So, next time you are making a green salad, make sure you add some happiness in the form of fresh baby beet greens. And if you need a quick and healthy side, then sautéd beet greens are your best bet.
10. Swiss Chard (1.8 mg Iron per 3.5 oz raw)
Swiss chard, similar to other green leafy vegetables is a nutritional powerhouse; it is low in calories but loaded with fiber, vitamins, and minerals, including iron. Like kale and spinach, it is often called a superfood because its powerful antioxidants protect our body from cell damage and inflammation. It is also a great source of plant-based calcium which makes it suitable for people on a dairy-free diet.
Whether cooked or raw, Swiss chard is one of the healthiest veggies, so make sure you get a good supply of it while it is in season.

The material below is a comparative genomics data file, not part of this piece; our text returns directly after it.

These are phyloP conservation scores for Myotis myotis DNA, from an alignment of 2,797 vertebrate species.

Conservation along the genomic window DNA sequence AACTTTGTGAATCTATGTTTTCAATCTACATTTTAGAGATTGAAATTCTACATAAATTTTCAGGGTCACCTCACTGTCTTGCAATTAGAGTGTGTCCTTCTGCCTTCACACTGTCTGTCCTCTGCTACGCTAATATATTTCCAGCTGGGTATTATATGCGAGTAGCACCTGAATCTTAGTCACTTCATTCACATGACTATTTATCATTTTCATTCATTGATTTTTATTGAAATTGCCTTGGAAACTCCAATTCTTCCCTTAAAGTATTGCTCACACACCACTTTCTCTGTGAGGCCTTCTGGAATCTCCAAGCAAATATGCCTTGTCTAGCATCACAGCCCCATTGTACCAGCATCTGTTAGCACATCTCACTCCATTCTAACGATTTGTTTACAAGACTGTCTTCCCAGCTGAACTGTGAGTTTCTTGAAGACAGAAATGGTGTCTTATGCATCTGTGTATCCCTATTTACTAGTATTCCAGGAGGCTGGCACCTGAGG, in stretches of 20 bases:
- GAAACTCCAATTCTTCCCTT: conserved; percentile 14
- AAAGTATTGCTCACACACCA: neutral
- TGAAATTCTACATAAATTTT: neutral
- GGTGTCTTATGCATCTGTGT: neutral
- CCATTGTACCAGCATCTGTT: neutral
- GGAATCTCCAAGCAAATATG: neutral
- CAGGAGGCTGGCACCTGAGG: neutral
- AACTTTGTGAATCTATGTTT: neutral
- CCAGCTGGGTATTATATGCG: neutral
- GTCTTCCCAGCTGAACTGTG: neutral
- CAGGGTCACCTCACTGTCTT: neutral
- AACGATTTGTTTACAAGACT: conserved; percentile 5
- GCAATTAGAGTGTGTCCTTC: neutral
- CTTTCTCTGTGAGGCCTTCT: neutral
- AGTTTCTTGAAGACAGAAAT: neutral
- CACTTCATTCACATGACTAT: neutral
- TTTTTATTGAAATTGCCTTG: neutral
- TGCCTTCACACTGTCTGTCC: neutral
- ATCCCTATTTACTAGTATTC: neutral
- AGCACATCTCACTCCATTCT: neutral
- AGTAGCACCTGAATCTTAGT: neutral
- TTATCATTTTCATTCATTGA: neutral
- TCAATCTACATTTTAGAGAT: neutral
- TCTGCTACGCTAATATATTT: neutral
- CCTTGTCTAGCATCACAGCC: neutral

11. Canned Tomatoes (1.6 mg Iron per cup cooked)
We all know that fresh tomatoes are excellent for salads and packed with vitamins and nutrients, but when it comes to high-iron vegetables, canned or cooked tomatoes are a better choice. This is also a smart way to enjoy them when they aren’t in season. Although cooking may often deteriorate the nutritional value of veggies, canned tomatoes are generally higher in iron and lycopene than fresh ones. Lycopene is an antioxidant that gives tomatoes their red color and has powerful anti-cancer properties.
Canned tomatoes are affordable and easily available, so make sure you always have a fair amount of them in your pantry. They are excellent for pasta, pizza, and all sort of tomato-based sauces.
More Healthy Foods To Enjoy
Well, I hope you enjoy these iron-rich vegetables and add them to your diet! For more healthy foods you need to eat more often, check out these: